[WARNING: This review does not contain spoilers for This Book Is Not Good For You, but it may inadvertently spill the beans about plot elements from its two predecessors. My advice, as always, is to read the books in order. You wouldn't want to miss anything important :) ]
I have a bone to pick with Pseudonymous Bosch, the mysterious author of The Name of This Book Is A Secret and If You're Reading This, It's Too Late. See, he says he doesn't want us to read his books. He warns readers away with cautionary titles and cryptic blog warnings about imposters and nefarious schemes now afoot. This is all well and good (after all, he does tell a dangerous story, which, for our own safety, we really should ignore), but then P.B. goes and does the unthinkable: He writes a story about chocolate. Sweet, creamy, delcious chocolate. As if anyone could resist an entire book about this delectable confection. To make the matter even more distressing, he titled his newest This Book Is Not Good For You. Everyone knows that nothing makes a thing more alluring than knowing it's not good for us. Suspicious, no? What do you think it all means? I have a theory: I think P.B. actually wants us to read his books. You're gasping. I know, it's unbelievable. But true nonetheless. The question is: Why would he want innocent people to read about that evilest of organizations - the Midnight Sun - if he didn't have ulterior motives? Are his "warnings" some kind of perverse reverse logic? Is describing the group's foul ways his sordid method of recruiting new acolytes? Curioser and curioser, wouldn't you say? I'll let you be the judge ...
When This Book Is Not Good For You opens, our young heroine is researching. As a survivalist, Cass has looked up many questions - How do you survive an encounter with a bear? How does one accurately identify toxic waste, just in case it should be lurking in the schoolyard? What tactics are most useful for obliterating the murderous mold growing under your sink? That sort of thing. But this question is altogether different. This time, she wants to know who she really is. She now knows she's adopted, but she doesn't have any of the details. And she really, really needs the details. So, she's searching her grandfathers' junk shop for the crate in which she arrived as a baby on their doorstep. She's certain it holds clues to her true origin. Although Cass' best friend, Max-Ernest, believes the search to be hopeless, he agrees to help her look. So it is that the two of them are in the shop when a box of magazines lands with a thump on its doorstep. A glance inside reveals a clue of another sort, one that points to where leaders of the Midnight Sun may be hiding. Before they know it, Cass, Max-Ernest and their friend, Yo-Yoji, are swept up in another whirlwind adventure courtesy of their membership in the Terces Society.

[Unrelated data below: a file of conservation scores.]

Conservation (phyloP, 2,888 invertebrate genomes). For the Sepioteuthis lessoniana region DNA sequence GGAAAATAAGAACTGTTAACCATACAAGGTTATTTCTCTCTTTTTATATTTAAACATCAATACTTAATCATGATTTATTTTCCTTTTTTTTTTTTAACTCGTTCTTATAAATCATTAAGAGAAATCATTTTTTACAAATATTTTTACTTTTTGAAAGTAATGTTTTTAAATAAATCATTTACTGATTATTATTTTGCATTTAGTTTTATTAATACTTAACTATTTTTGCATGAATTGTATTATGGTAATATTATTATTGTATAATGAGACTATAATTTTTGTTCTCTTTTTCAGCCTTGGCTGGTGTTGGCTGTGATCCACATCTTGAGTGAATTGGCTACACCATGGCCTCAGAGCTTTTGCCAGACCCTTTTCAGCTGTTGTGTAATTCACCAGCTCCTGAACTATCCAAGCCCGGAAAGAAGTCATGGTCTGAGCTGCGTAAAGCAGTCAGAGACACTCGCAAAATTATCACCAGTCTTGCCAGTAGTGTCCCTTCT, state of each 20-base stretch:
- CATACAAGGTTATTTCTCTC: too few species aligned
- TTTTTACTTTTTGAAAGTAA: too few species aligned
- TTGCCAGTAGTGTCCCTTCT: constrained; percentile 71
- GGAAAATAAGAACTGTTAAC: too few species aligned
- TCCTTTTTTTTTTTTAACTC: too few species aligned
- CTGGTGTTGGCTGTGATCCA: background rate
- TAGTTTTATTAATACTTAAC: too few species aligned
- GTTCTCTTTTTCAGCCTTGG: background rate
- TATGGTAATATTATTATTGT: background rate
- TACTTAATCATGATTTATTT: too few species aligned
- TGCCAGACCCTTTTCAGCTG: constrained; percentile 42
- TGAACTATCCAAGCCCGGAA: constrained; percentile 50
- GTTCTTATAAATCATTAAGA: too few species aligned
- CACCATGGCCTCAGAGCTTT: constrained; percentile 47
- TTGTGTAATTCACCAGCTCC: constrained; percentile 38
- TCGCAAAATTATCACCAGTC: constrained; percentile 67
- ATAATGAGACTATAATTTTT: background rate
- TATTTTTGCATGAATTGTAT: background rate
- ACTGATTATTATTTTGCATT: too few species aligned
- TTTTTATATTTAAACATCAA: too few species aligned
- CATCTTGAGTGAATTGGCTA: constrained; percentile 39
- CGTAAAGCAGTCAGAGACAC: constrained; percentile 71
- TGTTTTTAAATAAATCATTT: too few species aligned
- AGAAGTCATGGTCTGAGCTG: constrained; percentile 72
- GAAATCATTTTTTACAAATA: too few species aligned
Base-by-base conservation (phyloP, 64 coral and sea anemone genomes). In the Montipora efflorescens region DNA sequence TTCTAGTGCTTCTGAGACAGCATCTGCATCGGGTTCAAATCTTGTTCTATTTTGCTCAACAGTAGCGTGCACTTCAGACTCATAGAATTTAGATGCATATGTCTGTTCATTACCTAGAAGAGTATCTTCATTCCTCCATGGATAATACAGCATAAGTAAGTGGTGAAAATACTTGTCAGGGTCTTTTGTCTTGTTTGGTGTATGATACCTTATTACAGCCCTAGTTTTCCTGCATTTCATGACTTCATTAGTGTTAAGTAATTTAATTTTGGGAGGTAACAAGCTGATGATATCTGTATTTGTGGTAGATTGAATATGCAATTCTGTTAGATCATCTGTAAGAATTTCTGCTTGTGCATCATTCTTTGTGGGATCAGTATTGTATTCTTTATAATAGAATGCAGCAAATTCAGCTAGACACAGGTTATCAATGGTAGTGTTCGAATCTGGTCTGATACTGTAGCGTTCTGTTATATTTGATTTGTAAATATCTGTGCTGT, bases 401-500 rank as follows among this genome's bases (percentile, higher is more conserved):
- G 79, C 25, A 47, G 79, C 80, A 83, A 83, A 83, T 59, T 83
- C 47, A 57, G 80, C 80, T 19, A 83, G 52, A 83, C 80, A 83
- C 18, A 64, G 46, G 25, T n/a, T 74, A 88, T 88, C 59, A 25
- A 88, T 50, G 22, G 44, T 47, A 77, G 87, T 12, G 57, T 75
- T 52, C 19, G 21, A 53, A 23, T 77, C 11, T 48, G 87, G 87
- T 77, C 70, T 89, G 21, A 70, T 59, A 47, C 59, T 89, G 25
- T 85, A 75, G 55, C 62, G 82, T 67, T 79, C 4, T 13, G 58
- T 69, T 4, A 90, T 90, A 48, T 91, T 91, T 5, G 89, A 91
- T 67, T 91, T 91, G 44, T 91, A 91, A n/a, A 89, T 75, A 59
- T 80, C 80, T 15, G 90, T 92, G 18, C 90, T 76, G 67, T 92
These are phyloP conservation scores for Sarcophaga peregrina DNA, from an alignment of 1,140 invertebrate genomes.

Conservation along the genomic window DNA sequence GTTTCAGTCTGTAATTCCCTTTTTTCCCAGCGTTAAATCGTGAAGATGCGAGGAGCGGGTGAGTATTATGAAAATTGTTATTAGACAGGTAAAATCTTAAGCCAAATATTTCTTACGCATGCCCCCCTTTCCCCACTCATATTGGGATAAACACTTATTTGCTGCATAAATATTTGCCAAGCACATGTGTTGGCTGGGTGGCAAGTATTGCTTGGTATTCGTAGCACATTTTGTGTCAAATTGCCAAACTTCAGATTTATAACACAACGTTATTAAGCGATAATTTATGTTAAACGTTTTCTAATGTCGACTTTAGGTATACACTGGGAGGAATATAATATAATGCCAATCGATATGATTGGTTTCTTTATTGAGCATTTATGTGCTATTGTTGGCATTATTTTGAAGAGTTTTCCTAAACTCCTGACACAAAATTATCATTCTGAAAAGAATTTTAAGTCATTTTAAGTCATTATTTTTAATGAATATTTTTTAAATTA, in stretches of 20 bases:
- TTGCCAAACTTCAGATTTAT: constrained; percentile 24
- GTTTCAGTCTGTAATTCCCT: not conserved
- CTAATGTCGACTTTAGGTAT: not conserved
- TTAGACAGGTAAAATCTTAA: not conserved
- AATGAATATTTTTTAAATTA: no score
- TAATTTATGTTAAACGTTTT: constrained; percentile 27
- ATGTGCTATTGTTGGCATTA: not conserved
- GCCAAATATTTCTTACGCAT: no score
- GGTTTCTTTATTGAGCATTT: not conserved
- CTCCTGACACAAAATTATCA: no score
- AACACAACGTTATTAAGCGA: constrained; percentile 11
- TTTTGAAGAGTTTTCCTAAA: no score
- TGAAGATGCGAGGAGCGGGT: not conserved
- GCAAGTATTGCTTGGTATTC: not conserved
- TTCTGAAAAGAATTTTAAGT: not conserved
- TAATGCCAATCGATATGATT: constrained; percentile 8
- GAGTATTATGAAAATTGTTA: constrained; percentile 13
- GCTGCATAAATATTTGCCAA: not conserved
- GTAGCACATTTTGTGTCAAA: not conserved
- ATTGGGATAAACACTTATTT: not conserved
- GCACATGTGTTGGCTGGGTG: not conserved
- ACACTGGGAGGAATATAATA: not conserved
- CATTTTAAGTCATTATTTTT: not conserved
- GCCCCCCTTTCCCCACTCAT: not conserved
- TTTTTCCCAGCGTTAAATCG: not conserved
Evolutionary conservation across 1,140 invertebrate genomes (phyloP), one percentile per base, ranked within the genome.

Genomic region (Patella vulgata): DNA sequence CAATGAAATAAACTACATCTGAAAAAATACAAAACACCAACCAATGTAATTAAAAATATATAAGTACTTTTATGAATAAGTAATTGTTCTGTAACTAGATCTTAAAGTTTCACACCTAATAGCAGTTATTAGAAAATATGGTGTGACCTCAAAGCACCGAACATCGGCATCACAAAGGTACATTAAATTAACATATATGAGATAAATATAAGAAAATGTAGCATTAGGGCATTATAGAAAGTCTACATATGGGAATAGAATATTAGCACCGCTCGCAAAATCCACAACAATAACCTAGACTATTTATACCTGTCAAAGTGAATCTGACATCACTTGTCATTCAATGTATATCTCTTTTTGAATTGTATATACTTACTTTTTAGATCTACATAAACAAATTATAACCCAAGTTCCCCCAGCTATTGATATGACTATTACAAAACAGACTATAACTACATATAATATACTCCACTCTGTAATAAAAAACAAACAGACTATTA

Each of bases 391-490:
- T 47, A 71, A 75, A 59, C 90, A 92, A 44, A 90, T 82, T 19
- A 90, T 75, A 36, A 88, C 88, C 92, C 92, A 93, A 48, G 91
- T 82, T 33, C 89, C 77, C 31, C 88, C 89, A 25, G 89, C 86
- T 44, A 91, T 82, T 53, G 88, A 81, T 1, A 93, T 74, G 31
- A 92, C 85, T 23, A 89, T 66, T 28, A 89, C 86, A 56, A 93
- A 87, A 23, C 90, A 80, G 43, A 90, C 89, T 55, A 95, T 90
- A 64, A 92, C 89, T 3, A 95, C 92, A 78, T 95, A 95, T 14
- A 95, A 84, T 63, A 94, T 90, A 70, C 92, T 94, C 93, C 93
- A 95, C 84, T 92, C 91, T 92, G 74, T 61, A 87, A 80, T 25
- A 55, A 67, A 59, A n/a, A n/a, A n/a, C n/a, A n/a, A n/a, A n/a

The escapade begins with an ancient object: a tuning fork that can create the most extraordinary tastes out of the most ordinary of foods. Why the Midnight Sun wants the fork remains a mystery. The lengths to which they'll go to find it does not: the heartless Sunners kidnap Cass' mother. Desperate to rescue Melanie, Cass and her friends set out in search of their enemies' new hideout, where they hope to find not only Cass' mom, but the tuning fork, and some way to take down the foul organization. The Midnight Sun, however, has its own motivation: it will stop at nothing to get the precious Secret. And when I say nothing, I mean, nothing. No one is safe from Ms. Mauvais and her gang, not Melanie, not the trio of kids, not the world. It's another wild, exciting adventure for our favorite survivalist and her friends. Will they live to see another?
With his usual zany humor, Pseudonymous Bosch continues his adventure series in high style. The books are witty, engaging and downright contagious. This Book Is Not Good For You is no exception. While it's not my favorite in the series, it's still an awful lot of fun (Oops, P.B. doesn't like it when I use that word - let's pretend I said dangerous). Seriously, though, this book is good, clean, lighthearted fun. I highly recommend the whole series (although I really shouldn't, because it's dangerous, remember?).
*Not surprisingly, P.B. has issued a rebuttal to my accusations - you can read it here. Just don't believe it. *
If this were a movie, it would be rated: PG for moments of danger that might be scary for younger children.
To the FTC, with love: Another gem from my local library. With the amount of money I've paid them in fees this year, they should soon be adding a new wing in my honor.